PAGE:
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# Chapter 9 Inverters - Notes, Power Electronics, Electrical Engineering Electrical Engineering (EE) Notes | EduRev

## Electrical Engineering (EE) : Chapter 9 Inverters - Notes, Power Electronics, Electrical Engineering Electrical Engineering (EE) Notes | EduRev

The document Chapter 9 Inverters - Notes, Power Electronics, Electrical Engineering Electrical Engineering (EE) Notes | EduRev is a part of the Electrical Engineering (EE) Course Electrical Engineering SSC JE (Technical).
All you need of Electrical Engineering (EE) at this link: Electrical Engineering (EE)

INVERTERS

An inverter is a dc-ac converter, i.e. it converters dc supply into ac supply. Evidently the ac output voltage is of desired magnitude and frequency. The output voltage and frequency can be varied as per the requirement of the load.

The DC input supply may come from a battery, solar cells, fuel cells, etc.

Inverters are used in a variety of applications. In small sizes (less than 1000 W or so) they are used in domestic installations as source of standby electric supply. In medium sizes they are used in commercial installation as a source of standby electric supply and uninterruptible power supply (UPS). In medium and large sizes they are used in industrial installations for variable speed AC drives induction heating, etc. One of the biggest application of inverters in HVDC power transmission. At the AC end of this power line AC is converted into DC by controlled rectified. The DC is transmitted over the HVDC line. At the receiving end DC is converted into AC by thyristorised inverters and AC is supplied to consumers.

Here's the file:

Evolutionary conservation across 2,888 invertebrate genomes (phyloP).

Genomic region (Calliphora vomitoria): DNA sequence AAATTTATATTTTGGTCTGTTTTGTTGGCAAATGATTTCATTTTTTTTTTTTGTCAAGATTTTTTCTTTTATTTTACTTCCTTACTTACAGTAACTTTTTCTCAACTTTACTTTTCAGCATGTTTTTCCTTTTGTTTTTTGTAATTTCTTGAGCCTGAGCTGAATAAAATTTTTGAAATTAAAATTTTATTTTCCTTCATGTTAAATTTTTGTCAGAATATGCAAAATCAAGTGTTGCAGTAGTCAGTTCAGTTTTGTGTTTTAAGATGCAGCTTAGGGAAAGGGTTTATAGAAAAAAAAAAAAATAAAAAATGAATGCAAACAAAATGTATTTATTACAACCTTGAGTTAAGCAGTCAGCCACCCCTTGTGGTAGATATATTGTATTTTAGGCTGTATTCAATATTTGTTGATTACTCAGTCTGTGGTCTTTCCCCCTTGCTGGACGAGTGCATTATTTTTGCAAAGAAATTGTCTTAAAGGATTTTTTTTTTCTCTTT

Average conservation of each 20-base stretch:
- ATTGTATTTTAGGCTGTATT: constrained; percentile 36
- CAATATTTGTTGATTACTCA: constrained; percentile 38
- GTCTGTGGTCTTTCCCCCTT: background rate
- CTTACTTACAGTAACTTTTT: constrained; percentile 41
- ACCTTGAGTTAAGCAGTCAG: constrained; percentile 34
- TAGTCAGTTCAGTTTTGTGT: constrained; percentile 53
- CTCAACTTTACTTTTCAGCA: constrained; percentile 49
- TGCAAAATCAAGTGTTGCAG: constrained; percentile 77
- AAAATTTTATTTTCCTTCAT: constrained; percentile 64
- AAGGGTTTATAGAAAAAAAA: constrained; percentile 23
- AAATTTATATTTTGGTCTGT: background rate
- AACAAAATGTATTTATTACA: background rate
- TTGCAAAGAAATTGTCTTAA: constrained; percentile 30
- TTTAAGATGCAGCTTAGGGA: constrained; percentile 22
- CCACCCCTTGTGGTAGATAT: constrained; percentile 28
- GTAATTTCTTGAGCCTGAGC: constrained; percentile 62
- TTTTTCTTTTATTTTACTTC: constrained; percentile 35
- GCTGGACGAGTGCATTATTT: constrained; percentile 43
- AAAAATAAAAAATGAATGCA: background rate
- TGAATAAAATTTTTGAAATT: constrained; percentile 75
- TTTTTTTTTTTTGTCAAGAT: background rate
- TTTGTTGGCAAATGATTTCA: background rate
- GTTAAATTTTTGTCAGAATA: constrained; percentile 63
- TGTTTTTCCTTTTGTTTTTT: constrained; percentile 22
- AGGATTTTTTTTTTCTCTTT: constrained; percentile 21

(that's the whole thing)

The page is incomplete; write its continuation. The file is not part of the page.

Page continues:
Classification

Inverters can be classified in a number of ways.

An inverter may be a single phase or 3 phase inverter depending on whether the output is- single phase or 3 phase AC.

Another classification is as per the method of commutation, i.e. line commutated inverter and force commutated inverter. A line commuted inverter feeds an AC system. The AC line voltage is used for commutation. As the AC voltage goes to zero and reverse the thyristor is turned, off. The forced commutated inverters use one of the methods of forced commutation.

Another classification is as per the connections of thyristors and commutating elements. In this category the series inverter, parallels inverter and bridger inverter.

Another classification is voltage source and current inverters. A voltage source inverter is fed by a constant voltage source system with a current source inverter is fed by a constant current source.